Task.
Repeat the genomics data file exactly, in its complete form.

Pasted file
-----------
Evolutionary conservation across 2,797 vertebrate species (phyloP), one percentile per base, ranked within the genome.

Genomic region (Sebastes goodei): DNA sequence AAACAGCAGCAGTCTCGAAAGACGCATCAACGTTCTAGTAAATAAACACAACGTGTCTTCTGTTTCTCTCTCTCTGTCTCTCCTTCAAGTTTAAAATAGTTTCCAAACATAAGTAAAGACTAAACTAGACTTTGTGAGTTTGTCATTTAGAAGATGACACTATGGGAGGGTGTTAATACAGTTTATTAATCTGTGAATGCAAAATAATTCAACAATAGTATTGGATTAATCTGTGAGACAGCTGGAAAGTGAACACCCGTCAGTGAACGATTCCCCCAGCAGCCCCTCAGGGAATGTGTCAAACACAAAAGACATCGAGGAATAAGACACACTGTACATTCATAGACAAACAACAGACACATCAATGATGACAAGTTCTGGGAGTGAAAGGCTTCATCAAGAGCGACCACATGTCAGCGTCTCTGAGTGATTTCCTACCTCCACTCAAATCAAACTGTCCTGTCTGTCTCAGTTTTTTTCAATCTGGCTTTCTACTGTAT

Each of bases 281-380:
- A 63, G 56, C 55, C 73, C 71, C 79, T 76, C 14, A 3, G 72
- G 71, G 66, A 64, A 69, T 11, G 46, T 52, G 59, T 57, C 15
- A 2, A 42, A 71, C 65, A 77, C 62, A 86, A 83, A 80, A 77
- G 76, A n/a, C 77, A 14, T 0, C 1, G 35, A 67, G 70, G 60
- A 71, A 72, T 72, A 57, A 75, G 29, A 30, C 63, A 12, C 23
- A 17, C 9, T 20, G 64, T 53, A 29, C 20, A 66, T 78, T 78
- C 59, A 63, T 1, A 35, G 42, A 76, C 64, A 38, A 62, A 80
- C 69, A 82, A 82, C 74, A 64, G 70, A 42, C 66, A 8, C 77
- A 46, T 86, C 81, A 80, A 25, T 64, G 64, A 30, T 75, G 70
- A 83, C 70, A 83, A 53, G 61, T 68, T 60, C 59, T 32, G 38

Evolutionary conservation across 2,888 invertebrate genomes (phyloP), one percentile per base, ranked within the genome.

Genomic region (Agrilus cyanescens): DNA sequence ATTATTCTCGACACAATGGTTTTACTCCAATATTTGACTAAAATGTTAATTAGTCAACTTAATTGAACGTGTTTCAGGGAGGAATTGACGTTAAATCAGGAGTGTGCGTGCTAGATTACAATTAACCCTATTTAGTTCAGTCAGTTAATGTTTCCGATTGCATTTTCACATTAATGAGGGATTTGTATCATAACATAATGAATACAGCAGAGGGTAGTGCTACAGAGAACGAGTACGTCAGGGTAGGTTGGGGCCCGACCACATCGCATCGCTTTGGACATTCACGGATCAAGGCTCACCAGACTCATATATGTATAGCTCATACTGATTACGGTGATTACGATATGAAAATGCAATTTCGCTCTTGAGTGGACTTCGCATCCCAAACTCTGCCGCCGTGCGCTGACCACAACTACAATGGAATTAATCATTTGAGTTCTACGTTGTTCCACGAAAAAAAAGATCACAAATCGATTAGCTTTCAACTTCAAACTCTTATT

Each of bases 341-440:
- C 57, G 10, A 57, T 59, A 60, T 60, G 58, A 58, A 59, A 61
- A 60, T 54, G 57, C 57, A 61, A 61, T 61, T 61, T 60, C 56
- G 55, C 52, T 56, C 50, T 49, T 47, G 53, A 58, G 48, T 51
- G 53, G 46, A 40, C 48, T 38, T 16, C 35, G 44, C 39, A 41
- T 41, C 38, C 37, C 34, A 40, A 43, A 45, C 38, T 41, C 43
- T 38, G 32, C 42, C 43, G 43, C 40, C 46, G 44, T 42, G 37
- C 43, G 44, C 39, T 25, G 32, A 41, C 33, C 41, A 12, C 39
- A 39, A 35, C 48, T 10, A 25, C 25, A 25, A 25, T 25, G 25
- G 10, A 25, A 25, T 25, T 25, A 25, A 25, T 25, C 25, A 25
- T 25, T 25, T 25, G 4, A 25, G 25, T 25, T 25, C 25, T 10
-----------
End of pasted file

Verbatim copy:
Evolutionary conservation across 2,797 vertebrate species (phyloP), one percentile per base, ranked within the genome.

Genomic region (Sebastes goodei): DNA sequence AAACAGCAGCAGTCTCGAAAGACGCATCAACGTTCTAGTAAATAAACACAACGTGTCTTCTGTTTCTCTCTCTCTGTCTCTCCTTCAAGTTTAAAATAGTTTCCAAACATAAGTAAAGACTAAACTAGACTTTGTGAGTTTGTCATTTAGAAGATGACACTATGGGAGGGTGTTAATACAGTTTATTAATCTGTGAATGCAAAATAATTCAACAATAGTATTGGATTAATCTGTGAGACAGCTGGAAAGTGAACACCCGTCAGTGAACGATTCCCCCAGCAGCCCCTCAGGGAATGTGTCAAACACAAAAGACATCGAGGAATAAGACACACTGTACATTCATAGACAAACAACAGACACATCAATGATGACAAGTTCTGGGAGTGAAAGGCTTCATCAAGAGCGACCACATGTCAGCGTCTCTGAGTGATTTCCTACCTCCACTCAAATCAAACTGTCCTGTCTGTCTCAGTTTTTTTCAATCTGGCTTTCTACTGTAT

Each of bases 281-380:
- A 63, G 56, C 55, C 73, C 71, C 79, T 76, C 14, A 3, G 72
- G 71, G 66, A 64, A 69, T 11, G 46, T 52, G 59, T 57, C 15
- A 2, A 42, A 71, C 65, A 77, C 62, A 86, A 83, A 80, A 77
- G 76, A n/a, C 77, A 14, T 0, C 1, G 35, A 67, G 70, G 60
- A 71, A 72, T 72, A 57, A 75, G 29, A 30, C 63, A 12, C 23
- A 17, C 9, T 20, G 64, T 53, A 29, C 20, A 66, T 78, T 78
- C 59, A 63, T 1, A 35, G 42, A 76, C 64, A 38, A 62, A 80
- C 69, A 82, A 82, C 74, A 64, G 70, A 42, C 66, A 8, C 77
- A 46, T 86, C 81, A 80, A 25, T 64, G 64, A 30, T 75, G 70
- A 83, C 70, A 83, A 53, G 61, T 68, T 60, C 59, T 32, G 38

Evolutionary conservation across 2,888 invertebrate genomes (phyloP), one percentile per base, ranked within the genome.

Genomic region (Agrilus cyanescens): DNA sequence ATTATTCTCGACACAATGGTTTTACTCCAATATTTGACTAAAATGTTAATTAGTCAACTTAATTGAACGTGTTTCAGGGAGGAATTGACGTTAAATCAGGAGTGTGCGTGCTAGATTACAATTAACCCTATTTAGTTCAGTCAGTTAATGTTTCCGATTGCATTTTCACATTAATGAGGGATTTGTATCATAACATAATGAATACAGCAGAGGGTAGTGCTACAGAGAACGAGTACGTCAGGGTAGGTTGGGGCCCGACCACATCGCATCGCTTTGGACATTCACGGATCAAGGCTCACCAGACTCATATATGTATAGCTCATACTGATTACGGTGATTACGATATGAAAATGCAATTTCGCTCTTGAGTGGACTTCGCATCCCAAACTCTGCCGCCGTGCGCTGACCACAACTACAATGGAATTAATCATTTGAGTTCTACGTTGTTCCACGAAAAAAAAGATCACAAATCGATTAGCTTTCAACTTCAAACTCTTATT

Each of bases 341-440:
- C 57, G 10, A 57, T 59, A 60, T 60, G 58, A 58, A 59, A 61
- A 60, T 54, G 57, C 57, A 61, A 61, T 61, T 61, T 60, C 56
- G 55, C 52, T 56, C 50, T 49, T 47, G 53, A 58, G 48, T 51
- G 53, G 46, A 40, C 48, T 38, T 16, C 35, G 44, C 39, A 41
- T 41, C 38, C 37, C 34, A 40, A 43, A 45, C 38, T 41, C 43
- T 38, G 32, C 42, C 43, G 43, C 40, C 46, G 44, T 42, G 37
- C 43, G 44, C 39, T 25, G 32, A 41, C 33, C 41, A 12, C 39
- A 39, A 35, C 48, T 10, A 25, C 25, A 25, A 25, T 25, G 25
- G 10, A 25, A 25, T 25, T 25, A 25, A 25, T 25, C 25, A 25
- T 25, T 25, T 25, G 4, A 25, G 25, T 25, T 25, C 25, T 10